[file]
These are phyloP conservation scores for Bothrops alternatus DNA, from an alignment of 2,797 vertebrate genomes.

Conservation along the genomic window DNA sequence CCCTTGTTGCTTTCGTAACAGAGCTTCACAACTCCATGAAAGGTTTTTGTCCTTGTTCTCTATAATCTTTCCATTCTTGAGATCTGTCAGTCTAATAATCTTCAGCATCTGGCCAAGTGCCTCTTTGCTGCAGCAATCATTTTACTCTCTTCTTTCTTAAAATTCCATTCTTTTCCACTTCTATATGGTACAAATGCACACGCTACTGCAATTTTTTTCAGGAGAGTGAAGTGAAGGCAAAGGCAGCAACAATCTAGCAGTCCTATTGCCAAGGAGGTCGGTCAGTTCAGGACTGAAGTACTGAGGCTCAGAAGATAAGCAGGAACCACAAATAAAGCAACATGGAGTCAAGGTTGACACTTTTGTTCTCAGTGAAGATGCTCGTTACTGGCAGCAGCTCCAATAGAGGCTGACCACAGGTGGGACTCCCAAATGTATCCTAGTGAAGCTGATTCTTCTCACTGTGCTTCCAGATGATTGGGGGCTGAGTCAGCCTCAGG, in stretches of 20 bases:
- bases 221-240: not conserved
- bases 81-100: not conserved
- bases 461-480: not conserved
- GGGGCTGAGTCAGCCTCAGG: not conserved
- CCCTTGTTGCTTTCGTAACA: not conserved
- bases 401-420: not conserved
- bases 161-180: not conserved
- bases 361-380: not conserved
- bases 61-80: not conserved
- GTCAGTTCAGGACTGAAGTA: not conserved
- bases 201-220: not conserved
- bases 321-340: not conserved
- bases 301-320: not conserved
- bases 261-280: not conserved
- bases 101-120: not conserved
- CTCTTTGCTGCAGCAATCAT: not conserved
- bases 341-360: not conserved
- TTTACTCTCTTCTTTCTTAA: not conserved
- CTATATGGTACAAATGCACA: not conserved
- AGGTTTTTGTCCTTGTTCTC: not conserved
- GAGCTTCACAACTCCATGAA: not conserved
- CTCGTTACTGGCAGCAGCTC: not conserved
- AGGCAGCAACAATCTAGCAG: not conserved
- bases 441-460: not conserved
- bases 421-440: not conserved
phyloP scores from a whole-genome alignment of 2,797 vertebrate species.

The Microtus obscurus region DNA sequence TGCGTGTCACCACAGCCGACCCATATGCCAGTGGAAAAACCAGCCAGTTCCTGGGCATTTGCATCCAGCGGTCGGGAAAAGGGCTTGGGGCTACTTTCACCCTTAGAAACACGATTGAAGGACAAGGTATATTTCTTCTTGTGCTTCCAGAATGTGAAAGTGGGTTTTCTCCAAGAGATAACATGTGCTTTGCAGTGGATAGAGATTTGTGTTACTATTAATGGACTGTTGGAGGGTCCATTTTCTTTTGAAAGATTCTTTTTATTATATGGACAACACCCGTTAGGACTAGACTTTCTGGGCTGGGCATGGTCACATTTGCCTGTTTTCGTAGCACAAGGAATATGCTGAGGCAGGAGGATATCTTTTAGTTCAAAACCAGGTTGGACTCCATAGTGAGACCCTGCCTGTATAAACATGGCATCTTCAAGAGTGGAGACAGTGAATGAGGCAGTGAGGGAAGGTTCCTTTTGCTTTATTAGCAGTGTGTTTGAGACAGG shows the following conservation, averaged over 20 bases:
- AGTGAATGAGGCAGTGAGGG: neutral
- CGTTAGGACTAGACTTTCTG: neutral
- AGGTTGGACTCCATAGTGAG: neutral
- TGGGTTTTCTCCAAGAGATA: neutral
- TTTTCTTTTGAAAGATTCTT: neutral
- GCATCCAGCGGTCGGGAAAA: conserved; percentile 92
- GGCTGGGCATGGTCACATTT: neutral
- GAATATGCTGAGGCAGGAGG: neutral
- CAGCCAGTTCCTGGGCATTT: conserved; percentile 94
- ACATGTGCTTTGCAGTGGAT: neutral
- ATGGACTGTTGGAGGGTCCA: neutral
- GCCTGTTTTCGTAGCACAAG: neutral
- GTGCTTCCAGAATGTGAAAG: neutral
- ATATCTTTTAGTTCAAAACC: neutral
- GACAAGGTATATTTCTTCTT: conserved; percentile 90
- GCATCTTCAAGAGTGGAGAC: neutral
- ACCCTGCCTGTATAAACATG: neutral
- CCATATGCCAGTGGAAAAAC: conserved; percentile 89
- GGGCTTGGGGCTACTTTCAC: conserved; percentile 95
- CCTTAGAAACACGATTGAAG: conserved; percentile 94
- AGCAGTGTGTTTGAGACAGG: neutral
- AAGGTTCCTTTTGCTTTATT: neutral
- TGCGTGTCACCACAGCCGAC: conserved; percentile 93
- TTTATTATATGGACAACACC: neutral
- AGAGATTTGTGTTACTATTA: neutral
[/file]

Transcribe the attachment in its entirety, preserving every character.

These are phyloP conservation scores for Bothrops alternatus DNA, from an alignment of 2,797 vertebrate genomes.

Conservation along the genomic window DNA sequence CCCTTGTTGCTTTCGTAACAGAGCTTCACAACTCCATGAAAGGTTTTTGTCCTTGTTCTCTATAATCTTTCCATTCTTGAGATCTGTCAGTCTAATAATCTTCAGCATCTGGCCAAGTGCCTCTTTGCTGCAGCAATCATTTTACTCTCTTCTTTCTTAAAATTCCATTCTTTTCCACTTCTATATGGTACAAATGCACACGCTACTGCAATTTTTTTCAGGAGAGTGAAGTGAAGGCAAAGGCAGCAACAATCTAGCAGTCCTATTGCCAAGGAGGTCGGTCAGTTCAGGACTGAAGTACTGAGGCTCAGAAGATAAGCAGGAACCACAAATAAAGCAACATGGAGTCAAGGTTGACACTTTTGTTCTCAGTGAAGATGCTCGTTACTGGCAGCAGCTCCAATAGAGGCTGACCACAGGTGGGACTCCCAAATGTATCCTAGTGAAGCTGATTCTTCTCACTGTGCTTCCAGATGATTGGGGGCTGAGTCAGCCTCAGG, in stretches of 20 bases:
- bases 221-240: not conserved
- bases 81-100: not conserved
- bases 461-480: not conserved
- GGGGCTGAGTCAGCCTCAGG: not conserved
- CCCTTGTTGCTTTCGTAACA: not conserved
- bases 401-420: not conserved
- bases 161-180: not conserved
- bases 361-380: not conserved
- bases 61-80: not conserved
- GTCAGTTCAGGACTGAAGTA: not conserved
- bases 201-220: not conserved
- bases 321-340: not conserved
- bases 301-320: not conserved
- bases 261-280: not conserved
- bases 101-120: not conserved
- CTCTTTGCTGCAGCAATCAT: not conserved
- bases 341-360: not conserved
- TTTACTCTCTTCTTTCTTAA: not conserved
- CTATATGGTACAAATGCACA: not conserved
- AGGTTTTTGTCCTTGTTCTC: not conserved
- GAGCTTCACAACTCCATGAA: not conserved
- CTCGTTACTGGCAGCAGCTC: not conserved
- AGGCAGCAACAATCTAGCAG: not conserved
- bases 441-460: not conserved
- bases 421-440: not conserved
phyloP scores from a whole-genome alignment of 2,797 vertebrate species.

The Microtus obscurus region DNA sequence TGCGTGTCACCACAGCCGACCCATATGCCAGTGGAAAAACCAGCCAGTTCCTGGGCATTTGCATCCAGCGGTCGGGAAAAGGGCTTGGGGCTACTTTCACCCTTAGAAACACGATTGAAGGACAAGGTATATTTCTTCTTGTGCTTCCAGAATGTGAAAGTGGGTTTTCTCCAAGAGATAACATGTGCTTTGCAGTGGATAGAGATTTGTGTTACTATTAATGGACTGTTGGAGGGTCCATTTTCTTTTGAAAGATTCTTTTTATTATATGGACAACACCCGTTAGGACTAGACTTTCTGGGCTGGGCATGGTCACATTTGCCTGTTTTCGTAGCACAAGGAATATGCTGAGGCAGGAGGATATCTTTTAGTTCAAAACCAGGTTGGACTCCATAGTGAGACCCTGCCTGTATAAACATGGCATCTTCAAGAGTGGAGACAGTGAATGAGGCAGTGAGGGAAGGTTCCTTTTGCTTTATTAGCAGTGTGTTTGAGACAGG shows the following conservation, averaged over 20 bases:
- AGTGAATGAGGCAGTGAGGG: neutral
- CGTTAGGACTAGACTTTCTG: neutral
- AGGTTGGACTCCATAGTGAG: neutral
- TGGGTTTTCTCCAAGAGATA: neutral
- TTTTCTTTTGAAAGATTCTT: neutral
- GCATCCAGCGGTCGGGAAAA: conserved; percentile 92
- GGCTGGGCATGGTCACATTT: neutral
- GAATATGCTGAGGCAGGAGG: neutral
- CAGCCAGTTCCTGGGCATTT: conserved; percentile 94
- ACATGTGCTTTGCAGTGGAT: neutral
- ATGGACTGTTGGAGGGTCCA: neutral
- GCCTGTTTTCGTAGCACAAG: neutral
- GTGCTTCCAGAATGTGAAAG: neutral
- ATATCTTTTAGTTCAAAACC: neutral
- GACAAGGTATATTTCTTCTT: conserved; percentile 90
- GCATCTTCAAGAGTGGAGAC: neutral
- ACCCTGCCTGTATAAACATG: neutral
- CCATATGCCAGTGGAAAAAC: conserved; percentile 89
- GGGCTTGGGGCTACTTTCAC: conserved; percentile 95
- CCTTAGAAACACGATTGAAG: conserved; percentile 94
- AGCAGTGTGTTTGAGACAGG: neutral
- AAGGTTCCTTTTGCTTTATT: neutral
- TGCGTGTCACCACAGCCGAC: conserved; percentile 93
- TTTATTATATGGACAACACC: neutral
- AGAGATTTGTGTTACTATTA: neutral